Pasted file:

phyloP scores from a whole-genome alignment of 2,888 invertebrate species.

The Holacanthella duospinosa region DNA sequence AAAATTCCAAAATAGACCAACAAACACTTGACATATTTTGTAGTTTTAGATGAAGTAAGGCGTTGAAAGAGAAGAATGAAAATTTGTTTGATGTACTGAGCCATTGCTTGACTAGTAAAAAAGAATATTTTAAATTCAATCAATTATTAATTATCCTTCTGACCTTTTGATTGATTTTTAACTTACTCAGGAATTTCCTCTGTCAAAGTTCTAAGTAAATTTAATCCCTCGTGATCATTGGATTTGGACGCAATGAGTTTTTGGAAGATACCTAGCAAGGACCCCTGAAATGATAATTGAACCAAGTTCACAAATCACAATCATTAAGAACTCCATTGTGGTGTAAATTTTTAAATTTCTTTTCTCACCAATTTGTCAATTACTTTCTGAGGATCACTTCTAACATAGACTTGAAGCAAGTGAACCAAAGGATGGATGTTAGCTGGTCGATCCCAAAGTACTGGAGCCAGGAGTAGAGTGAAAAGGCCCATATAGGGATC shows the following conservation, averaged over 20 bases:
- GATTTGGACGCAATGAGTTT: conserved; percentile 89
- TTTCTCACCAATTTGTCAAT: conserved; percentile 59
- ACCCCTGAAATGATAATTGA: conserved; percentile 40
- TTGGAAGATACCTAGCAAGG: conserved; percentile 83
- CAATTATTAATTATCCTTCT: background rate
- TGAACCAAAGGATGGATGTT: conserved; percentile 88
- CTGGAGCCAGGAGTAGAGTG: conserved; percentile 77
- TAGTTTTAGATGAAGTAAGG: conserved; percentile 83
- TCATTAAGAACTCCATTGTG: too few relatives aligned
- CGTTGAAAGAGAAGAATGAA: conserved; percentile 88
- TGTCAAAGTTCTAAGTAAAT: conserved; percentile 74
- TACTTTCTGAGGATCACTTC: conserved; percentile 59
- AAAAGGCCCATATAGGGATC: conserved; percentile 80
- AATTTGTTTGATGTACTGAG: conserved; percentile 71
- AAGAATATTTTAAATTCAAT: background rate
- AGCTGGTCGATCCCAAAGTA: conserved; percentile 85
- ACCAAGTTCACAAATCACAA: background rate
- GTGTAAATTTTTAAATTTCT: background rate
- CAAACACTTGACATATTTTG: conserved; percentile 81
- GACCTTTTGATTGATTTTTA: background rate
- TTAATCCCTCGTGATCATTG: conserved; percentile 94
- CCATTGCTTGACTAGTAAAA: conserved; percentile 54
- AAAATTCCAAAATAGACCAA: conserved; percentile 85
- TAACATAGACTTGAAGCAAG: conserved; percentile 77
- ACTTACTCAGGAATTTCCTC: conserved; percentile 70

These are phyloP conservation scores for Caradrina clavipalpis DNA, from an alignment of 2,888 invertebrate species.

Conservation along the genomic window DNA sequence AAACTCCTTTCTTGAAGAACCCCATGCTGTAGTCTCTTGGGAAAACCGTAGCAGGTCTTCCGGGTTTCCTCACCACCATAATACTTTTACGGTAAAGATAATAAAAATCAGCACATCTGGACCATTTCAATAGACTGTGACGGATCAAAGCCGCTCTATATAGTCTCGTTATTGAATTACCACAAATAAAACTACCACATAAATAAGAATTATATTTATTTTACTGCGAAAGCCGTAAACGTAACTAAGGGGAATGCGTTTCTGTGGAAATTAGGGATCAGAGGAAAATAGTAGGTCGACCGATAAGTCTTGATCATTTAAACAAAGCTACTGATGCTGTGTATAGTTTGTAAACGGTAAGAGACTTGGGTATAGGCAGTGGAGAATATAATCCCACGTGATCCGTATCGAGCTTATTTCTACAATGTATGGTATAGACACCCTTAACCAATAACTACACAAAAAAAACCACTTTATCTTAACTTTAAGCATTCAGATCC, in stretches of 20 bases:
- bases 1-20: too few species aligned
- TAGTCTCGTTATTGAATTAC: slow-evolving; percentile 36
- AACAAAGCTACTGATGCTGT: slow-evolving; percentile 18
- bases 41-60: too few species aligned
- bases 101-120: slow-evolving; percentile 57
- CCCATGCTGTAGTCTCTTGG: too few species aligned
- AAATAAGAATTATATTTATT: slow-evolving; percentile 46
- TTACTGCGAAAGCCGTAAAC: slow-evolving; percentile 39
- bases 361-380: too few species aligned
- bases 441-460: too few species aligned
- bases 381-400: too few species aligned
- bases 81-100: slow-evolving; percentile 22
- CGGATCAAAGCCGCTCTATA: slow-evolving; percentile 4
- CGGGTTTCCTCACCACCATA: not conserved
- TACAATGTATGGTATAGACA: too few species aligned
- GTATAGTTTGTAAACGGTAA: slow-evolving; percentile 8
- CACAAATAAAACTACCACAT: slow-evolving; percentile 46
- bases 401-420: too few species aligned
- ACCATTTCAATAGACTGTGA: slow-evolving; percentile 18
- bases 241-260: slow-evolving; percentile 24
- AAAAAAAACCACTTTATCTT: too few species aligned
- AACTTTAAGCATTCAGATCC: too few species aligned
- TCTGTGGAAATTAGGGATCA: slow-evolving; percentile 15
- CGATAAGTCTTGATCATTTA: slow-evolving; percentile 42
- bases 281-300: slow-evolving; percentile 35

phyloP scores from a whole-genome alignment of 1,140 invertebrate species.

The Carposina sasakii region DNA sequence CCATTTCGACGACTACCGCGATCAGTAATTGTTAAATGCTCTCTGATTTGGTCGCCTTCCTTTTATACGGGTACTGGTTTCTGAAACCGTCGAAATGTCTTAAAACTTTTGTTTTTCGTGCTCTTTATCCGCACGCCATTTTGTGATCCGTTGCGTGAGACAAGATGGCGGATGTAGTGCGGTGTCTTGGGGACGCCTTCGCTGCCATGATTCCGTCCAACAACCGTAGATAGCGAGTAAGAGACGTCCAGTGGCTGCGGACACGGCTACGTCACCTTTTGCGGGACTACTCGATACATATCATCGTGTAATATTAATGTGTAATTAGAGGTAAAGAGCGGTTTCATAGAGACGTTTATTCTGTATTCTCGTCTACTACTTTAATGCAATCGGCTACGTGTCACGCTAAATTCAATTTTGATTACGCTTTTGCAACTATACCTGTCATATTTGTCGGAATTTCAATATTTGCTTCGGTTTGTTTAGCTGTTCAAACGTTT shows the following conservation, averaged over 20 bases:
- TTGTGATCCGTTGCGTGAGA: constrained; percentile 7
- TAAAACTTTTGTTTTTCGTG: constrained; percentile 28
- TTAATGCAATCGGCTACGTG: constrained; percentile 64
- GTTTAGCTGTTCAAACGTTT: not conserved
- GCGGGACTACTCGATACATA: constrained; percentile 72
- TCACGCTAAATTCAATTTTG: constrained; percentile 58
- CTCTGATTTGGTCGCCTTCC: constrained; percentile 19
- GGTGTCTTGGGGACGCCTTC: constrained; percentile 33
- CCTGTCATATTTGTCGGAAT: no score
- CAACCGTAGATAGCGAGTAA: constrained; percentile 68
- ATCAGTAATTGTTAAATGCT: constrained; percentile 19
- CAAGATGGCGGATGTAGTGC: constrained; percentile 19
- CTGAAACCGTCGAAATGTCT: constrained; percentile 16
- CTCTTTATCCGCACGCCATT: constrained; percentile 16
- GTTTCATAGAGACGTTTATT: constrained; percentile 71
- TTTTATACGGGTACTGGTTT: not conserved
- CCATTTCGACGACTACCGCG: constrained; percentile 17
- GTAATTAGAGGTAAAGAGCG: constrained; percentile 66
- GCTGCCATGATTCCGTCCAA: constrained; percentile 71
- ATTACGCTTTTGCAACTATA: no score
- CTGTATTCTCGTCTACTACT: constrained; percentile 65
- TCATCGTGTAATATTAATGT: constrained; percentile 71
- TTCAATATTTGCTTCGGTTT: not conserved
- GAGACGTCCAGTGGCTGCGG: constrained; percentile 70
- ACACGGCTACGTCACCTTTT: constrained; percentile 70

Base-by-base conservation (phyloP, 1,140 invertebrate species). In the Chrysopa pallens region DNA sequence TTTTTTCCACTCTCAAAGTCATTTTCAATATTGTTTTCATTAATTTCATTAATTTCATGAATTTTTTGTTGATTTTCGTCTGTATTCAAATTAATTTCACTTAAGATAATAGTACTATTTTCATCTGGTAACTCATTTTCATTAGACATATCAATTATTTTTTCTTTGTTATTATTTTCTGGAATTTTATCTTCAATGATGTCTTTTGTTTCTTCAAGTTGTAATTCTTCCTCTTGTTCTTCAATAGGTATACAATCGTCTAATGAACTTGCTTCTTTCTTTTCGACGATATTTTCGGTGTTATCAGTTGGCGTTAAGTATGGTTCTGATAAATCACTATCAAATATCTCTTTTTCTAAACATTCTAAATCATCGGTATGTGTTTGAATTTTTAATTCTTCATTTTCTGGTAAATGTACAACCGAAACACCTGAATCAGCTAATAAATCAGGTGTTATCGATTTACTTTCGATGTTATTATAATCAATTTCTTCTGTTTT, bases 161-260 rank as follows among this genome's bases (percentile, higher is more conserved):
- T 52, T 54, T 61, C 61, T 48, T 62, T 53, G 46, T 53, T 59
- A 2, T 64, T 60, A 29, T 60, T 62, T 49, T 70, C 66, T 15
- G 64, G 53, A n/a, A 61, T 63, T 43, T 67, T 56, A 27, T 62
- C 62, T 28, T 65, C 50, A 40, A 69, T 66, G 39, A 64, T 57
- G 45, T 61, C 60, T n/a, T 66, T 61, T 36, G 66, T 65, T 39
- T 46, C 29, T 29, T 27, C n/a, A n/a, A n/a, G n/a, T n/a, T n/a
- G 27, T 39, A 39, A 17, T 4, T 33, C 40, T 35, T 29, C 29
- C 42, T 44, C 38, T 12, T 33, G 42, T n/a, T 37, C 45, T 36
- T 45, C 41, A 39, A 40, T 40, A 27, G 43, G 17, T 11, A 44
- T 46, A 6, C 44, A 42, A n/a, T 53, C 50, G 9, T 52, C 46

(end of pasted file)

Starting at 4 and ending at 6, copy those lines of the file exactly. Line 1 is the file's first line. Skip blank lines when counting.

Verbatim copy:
- TTTCTCACCAATTTGTCAAT: conserved; percentile 59
- ACCCCTGAAATGATAATTGA: conserved; percentile 40
- TTGGAAGATACCTAGCAAGG: conserved; percentile 83